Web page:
The 1990 decision of the United States Supreme Court in Employment Division vs Smith was understood by almost everyone as weakening the free exercise of religion guaranteed to us by the Constitution. The Court determined that a neutral law of general applicability that puts a “burden” upon the free exercise of religion was not unconstitutional. To remedy this situation, in 1992 a bi-partisan Bill, the Religious Freedom Restoration Act, RFRA, was overwhelmingly passed by Congress and signed into law by President Bill Clinton. This law reinstated the strict scrutiny test for any perceived infringement of religious exercise by the government.
Responding to this law the Supreme Court determined that this legislation did not apply to the states because it felt Congress had acted beyond the scope of its powers under the Constitution. The result of this determination of the Supreme Court was that most states passed Religious Freedom Restoration Acts applying a strict scrutiny test to all government action by the State. Among those states enacting a RFRA law was Arizona.
Subsequent to RFRA being enacted in Arizona, the State Legislature added specific applications of religious freedom to this law regarding religious land use and the protection of professional licenses but the law was not been updated since it was first passed in 1999.
The recent turmoil regarding some new additions to the Arizona RFRA law, referred to as SB1062, passed by the Legislature and vetoed by the Governor, sought to clarify the definition of “person” in the law as referring to all types of businesses and legal entities. This was obviously in response to the national debate resulting from the Obama administration’s insistence in regard to the HHS mandate that the freedom of religion guaranteed to us by the First Amendment does not cover a person in his private business or in fact even not-for-profit religious organizations like the Little Sisters of the Poor, which employ individuals not of their particular Faith. As you know this issue will soon be before the Supreme Court in the Hobby Lobby case in which all streams of the Orthodox Jewish community including the Rabbinical Council of America and Agudath Israel, have filed an amicus brief through COLPA. What is most interesting is that Arizona law in general already defines a “person” as including corporations or business entities. SB1062 as well ensures that a government law cannot infringe upon religious beliefs merely because that law allows for its enforcement by a private individual.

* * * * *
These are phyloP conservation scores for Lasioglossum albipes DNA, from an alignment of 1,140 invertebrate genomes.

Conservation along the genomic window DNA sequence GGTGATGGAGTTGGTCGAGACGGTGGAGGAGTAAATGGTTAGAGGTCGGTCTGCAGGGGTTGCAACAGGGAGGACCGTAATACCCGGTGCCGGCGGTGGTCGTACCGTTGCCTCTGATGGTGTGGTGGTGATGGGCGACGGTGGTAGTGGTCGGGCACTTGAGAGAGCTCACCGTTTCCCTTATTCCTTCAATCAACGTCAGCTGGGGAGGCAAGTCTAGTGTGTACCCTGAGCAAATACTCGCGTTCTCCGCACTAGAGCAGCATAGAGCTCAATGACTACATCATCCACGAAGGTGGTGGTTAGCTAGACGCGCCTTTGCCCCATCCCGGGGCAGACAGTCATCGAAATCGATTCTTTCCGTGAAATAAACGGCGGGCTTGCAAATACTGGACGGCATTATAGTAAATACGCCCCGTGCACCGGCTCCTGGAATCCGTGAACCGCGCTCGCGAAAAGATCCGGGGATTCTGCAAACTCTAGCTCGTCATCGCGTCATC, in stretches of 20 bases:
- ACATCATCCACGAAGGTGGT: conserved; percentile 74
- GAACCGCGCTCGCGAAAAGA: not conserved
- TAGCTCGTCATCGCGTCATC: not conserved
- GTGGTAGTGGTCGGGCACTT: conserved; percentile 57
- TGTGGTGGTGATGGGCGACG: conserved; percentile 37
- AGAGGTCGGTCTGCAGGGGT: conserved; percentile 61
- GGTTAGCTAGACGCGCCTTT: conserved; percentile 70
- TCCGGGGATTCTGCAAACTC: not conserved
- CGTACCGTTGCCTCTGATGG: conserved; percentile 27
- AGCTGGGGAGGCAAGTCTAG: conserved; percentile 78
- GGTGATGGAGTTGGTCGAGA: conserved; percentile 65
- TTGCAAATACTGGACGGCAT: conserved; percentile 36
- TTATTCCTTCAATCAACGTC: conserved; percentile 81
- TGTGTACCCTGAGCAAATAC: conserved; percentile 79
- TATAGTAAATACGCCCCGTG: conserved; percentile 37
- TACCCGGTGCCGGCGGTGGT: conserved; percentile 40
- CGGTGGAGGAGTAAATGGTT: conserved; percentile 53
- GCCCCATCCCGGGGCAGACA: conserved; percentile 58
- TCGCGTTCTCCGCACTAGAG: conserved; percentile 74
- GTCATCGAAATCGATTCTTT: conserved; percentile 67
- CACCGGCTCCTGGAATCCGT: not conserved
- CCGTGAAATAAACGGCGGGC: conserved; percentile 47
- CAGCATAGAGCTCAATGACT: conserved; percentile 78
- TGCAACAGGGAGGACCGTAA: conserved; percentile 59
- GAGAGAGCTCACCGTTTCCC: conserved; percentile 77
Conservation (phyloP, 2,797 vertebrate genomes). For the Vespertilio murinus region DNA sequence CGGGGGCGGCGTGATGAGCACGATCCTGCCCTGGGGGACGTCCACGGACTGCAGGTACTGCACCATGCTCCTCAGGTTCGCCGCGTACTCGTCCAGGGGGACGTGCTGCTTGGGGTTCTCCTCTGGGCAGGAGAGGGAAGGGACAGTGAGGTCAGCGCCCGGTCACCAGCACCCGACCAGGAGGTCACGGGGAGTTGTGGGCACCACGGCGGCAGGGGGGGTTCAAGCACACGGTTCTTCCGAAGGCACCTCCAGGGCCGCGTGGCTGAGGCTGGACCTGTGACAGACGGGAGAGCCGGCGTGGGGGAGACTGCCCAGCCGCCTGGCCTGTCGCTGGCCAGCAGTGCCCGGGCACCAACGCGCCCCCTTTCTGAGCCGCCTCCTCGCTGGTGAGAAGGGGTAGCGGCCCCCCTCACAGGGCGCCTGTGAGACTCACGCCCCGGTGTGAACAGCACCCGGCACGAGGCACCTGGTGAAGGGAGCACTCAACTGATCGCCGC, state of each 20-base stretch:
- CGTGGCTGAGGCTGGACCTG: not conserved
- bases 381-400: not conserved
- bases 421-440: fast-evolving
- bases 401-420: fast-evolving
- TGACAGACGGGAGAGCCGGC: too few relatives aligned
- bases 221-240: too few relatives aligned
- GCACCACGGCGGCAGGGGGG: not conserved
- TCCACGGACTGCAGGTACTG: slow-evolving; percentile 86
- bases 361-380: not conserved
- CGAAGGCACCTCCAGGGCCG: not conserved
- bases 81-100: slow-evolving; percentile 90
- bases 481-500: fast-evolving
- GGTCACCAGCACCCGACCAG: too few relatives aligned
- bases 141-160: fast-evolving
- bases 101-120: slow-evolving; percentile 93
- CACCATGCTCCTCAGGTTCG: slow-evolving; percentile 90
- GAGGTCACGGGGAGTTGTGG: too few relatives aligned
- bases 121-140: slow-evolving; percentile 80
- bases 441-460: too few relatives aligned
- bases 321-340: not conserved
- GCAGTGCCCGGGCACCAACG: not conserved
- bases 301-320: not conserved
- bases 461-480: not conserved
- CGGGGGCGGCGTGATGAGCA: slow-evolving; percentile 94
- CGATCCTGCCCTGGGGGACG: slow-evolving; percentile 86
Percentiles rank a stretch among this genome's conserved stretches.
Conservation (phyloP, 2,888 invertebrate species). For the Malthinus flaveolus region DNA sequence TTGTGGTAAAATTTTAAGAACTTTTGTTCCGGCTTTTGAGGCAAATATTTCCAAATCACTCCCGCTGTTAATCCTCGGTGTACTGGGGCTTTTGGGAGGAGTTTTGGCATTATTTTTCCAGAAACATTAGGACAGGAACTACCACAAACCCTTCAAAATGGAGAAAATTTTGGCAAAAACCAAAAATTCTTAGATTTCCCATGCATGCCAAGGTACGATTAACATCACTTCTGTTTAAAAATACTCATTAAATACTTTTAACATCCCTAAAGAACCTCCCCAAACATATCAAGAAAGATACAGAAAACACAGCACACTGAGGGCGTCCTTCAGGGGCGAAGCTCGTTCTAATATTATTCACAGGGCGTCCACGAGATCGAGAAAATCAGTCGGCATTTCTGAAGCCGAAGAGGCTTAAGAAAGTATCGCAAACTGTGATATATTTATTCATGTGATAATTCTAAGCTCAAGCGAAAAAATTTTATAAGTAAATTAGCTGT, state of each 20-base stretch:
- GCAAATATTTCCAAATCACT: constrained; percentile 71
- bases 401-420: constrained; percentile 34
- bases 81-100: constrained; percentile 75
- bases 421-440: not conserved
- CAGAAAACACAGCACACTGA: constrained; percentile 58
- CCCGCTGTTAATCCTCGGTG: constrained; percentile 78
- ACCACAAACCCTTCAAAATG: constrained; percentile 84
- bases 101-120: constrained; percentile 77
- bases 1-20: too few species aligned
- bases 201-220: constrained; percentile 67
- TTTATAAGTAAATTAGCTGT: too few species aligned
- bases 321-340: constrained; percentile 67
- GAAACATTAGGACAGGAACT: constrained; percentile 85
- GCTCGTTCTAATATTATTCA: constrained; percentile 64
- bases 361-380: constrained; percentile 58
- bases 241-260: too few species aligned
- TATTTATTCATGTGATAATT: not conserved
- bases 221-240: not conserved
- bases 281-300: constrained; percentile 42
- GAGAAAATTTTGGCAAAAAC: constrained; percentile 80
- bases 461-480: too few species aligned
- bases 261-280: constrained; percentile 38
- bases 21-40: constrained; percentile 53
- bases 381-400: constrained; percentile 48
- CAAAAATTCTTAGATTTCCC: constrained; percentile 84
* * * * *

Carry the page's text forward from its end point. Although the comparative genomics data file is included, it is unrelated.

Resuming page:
I have written in the past in the Jewish Voice and Opinion regarding the ever further encroachment upon religious freedom that is occurring in the United States. A recent example of this is the unanimous ruling of the New Mexico Supreme Court in August 2013 in Elane Photography vs. Willock. In this instance the photographer refused to photograph a commitment ceremony between two women as it was against the photographer’s religious beliefs. One of the Justices in a concurring opinion wrote that the “price of citizenship” is being forced to compromise one’s religious beliefs. We Jews have heard this concept invoked throughout our history in Europe which all too often led to the persecution and, in some instances, the physical attack upon the Jewish community.
In the case of Arizona, those against the law, claimed this legislation would allow discrimination against gay individuals - retail establishments would refuse to serve them. To drum up an outcry against the passage of this bill into law, the fight for civil rights for African Americans to be served equally in retail businesses in the 1960s was cited. Even Bernie Goldberg, who in his reportage is rather conservative, a regular on Fox TV News, chanted this mantra.
The reality of the law however is quite different. It simply protected a person in business from being forced to participate in an activity that is against his/her religious beliefs. As in the case I cited in a previous article regarding a florist in Washington State who refused to provide the floral arrangements for a gay wedding, one of the gay individuals involved in the “marriage” being a long-time customer of the florist with whom he enjoyed a cordial relationship, the florist’s objection was that she did not want to participate in the preparations for that ceremony, which include being at the hall, setting the flowers on the stage, on the tables etc.
Sadly, largely because of the Obama administration’s hard line on this issue with regard to the HHS Mandate, what has always been considered a major foundational underpinning of our unique society here in the United States, one that has been of immense importance to the Jewish community – freedom of religion, is now under siege.